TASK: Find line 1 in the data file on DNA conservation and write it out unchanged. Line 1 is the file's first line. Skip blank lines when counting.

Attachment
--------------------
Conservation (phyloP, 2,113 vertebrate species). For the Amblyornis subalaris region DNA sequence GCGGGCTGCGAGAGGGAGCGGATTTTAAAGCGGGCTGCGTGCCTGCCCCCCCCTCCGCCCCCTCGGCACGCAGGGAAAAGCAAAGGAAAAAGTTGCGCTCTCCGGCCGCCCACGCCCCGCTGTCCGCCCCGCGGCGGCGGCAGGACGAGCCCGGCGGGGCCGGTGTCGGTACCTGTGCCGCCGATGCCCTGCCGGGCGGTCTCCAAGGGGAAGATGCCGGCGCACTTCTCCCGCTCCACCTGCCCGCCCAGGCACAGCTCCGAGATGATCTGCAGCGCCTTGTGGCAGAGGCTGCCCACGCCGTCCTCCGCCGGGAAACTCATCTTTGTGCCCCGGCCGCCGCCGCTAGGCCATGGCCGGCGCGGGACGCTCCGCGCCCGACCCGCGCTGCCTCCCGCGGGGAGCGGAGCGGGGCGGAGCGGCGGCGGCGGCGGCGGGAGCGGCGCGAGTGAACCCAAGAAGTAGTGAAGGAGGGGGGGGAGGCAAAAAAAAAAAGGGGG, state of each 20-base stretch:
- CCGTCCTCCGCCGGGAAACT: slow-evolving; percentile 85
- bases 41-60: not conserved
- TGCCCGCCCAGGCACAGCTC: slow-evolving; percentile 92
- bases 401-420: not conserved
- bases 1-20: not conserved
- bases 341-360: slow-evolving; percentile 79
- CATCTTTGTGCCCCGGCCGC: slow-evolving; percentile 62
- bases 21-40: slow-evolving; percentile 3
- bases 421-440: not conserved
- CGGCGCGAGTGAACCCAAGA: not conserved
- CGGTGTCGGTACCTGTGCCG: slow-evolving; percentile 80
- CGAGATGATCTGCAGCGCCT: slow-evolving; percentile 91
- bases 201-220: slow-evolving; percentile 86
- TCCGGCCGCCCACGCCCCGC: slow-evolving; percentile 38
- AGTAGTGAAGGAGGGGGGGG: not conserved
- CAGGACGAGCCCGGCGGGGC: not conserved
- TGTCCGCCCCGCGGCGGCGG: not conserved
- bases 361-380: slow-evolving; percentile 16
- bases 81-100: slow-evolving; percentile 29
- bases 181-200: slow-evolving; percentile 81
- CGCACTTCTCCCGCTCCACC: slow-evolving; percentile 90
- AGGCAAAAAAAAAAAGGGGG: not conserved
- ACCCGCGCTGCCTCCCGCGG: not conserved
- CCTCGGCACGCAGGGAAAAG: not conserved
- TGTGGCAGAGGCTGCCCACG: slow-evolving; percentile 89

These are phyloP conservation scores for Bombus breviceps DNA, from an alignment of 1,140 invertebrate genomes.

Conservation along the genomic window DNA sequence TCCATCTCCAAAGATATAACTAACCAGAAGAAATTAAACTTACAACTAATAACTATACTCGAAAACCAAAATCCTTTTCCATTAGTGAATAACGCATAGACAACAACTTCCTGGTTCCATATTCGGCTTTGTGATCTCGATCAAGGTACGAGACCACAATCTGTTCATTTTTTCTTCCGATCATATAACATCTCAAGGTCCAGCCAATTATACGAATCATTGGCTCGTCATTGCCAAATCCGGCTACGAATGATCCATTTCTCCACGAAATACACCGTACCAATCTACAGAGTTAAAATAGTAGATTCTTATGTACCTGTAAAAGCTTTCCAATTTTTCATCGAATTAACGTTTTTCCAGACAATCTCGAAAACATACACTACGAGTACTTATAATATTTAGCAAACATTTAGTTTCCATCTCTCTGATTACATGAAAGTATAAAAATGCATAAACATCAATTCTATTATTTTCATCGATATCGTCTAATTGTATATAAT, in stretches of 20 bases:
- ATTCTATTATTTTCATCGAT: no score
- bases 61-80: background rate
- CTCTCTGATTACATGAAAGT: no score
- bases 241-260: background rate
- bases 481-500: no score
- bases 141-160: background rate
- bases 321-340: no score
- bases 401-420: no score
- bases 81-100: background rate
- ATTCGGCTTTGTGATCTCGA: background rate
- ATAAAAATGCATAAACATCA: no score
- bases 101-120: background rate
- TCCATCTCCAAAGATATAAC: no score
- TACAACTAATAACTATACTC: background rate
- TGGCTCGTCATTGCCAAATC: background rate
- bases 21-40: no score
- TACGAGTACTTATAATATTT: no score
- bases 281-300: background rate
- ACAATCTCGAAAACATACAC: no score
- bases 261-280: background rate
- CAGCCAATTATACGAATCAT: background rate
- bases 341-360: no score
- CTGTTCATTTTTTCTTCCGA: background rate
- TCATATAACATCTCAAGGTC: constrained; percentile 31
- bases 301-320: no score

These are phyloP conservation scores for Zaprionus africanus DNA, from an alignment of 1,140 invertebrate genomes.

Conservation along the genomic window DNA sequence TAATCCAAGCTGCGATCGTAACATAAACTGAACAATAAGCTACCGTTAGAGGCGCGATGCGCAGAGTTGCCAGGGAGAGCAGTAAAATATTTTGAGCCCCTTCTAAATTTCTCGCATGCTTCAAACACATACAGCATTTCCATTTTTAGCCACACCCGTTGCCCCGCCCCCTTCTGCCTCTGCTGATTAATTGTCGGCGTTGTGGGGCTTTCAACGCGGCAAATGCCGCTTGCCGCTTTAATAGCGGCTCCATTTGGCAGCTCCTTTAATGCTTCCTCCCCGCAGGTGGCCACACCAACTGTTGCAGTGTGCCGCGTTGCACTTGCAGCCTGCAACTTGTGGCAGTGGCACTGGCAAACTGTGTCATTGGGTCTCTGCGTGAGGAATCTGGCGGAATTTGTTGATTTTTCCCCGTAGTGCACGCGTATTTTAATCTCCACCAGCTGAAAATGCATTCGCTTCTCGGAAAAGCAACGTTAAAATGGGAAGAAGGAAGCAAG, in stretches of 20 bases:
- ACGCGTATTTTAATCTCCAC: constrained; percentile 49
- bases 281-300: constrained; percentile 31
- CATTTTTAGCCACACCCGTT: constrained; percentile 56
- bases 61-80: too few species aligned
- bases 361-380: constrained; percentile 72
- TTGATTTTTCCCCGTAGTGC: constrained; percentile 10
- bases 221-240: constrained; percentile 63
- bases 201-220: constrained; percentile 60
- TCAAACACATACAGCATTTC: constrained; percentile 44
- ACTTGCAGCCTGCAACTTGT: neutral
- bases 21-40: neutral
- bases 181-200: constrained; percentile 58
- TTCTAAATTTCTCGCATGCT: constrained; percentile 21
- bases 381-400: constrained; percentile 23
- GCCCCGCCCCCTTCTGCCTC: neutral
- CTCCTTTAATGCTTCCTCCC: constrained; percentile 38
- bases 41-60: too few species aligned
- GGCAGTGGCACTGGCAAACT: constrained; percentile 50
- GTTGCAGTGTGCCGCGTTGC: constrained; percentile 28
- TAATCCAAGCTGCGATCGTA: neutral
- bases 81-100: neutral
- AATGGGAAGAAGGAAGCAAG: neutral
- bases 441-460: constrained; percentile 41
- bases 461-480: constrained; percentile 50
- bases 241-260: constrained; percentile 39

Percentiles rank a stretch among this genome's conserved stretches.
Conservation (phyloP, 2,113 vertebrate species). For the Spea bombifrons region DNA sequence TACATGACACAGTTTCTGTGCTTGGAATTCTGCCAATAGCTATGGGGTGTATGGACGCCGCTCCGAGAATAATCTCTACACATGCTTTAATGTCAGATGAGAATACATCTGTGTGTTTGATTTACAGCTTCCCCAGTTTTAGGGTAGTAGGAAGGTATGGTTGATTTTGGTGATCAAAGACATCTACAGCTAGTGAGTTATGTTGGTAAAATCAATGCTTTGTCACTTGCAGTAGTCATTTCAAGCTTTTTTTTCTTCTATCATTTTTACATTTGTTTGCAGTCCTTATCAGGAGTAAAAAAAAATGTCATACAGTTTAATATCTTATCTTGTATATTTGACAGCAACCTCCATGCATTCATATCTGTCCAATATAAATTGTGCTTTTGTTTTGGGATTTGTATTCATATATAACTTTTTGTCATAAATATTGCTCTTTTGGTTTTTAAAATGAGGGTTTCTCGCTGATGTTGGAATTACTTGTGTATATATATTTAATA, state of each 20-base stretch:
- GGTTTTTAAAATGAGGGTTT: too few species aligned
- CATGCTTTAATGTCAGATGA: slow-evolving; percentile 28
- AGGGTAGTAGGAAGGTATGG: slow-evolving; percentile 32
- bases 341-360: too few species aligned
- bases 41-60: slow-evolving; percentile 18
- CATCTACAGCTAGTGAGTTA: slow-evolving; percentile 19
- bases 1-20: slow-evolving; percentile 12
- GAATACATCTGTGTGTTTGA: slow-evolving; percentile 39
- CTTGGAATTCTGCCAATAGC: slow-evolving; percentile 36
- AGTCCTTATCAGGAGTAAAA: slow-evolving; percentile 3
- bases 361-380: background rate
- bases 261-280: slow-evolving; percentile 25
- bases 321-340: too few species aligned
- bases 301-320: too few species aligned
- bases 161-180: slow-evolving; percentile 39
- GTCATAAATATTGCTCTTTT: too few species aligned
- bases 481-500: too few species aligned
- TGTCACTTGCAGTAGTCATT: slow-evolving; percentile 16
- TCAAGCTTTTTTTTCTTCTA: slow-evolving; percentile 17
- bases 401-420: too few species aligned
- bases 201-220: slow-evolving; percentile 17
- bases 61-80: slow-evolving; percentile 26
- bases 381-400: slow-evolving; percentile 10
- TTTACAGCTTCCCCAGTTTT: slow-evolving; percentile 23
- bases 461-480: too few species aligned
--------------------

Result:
Conservation (phyloP, 2,113 vertebrate species). For the Amblyornis subalaris region DNA sequence GCGGGCTGCGAGAGGGAGCGGATTTTAAAGCGGGCTGCGTGCCTGCCCCCCCCTCCGCCCCCTCGGCACGCAGGGAAAAGCAAAGGAAAAAGTTGCGCTCTCCGGCCGCCCACGCCCCGCTGTCCGCCCCGCGGCGGCGGCAGGACGAGCCCGGCGGGGCCGGTGTCGGTACCTGTGCCGCCGATGCCCTGCCGGGCGGTCTCCAAGGGGAAGATGCCGGCGCACTTCTCCCGCTCCACCTGCCCGCCCAGGCACAGCTCCGAGATGATCTGCAGCGCCTTGTGGCAGAGGCTGCCCACGCCGTCCTCCGCCGGGAAACTCATCTTTGTGCCCCGGCCGCCGCCGCTAGGCCATGGCCGGCGCGGGACGCTCCGCGCCCGACCCGCGCTGCCTCCCGCGGGGAGCGGAGCGGGGCGGAGCGGCGGCGGCGGCGGCGGGAGCGGCGCGAGTGAACCCAAGAAGTAGTGAAGGAGGGGGGGGAGGCAAAAAAAAAAAGGGGG, state of each 20-base stretch: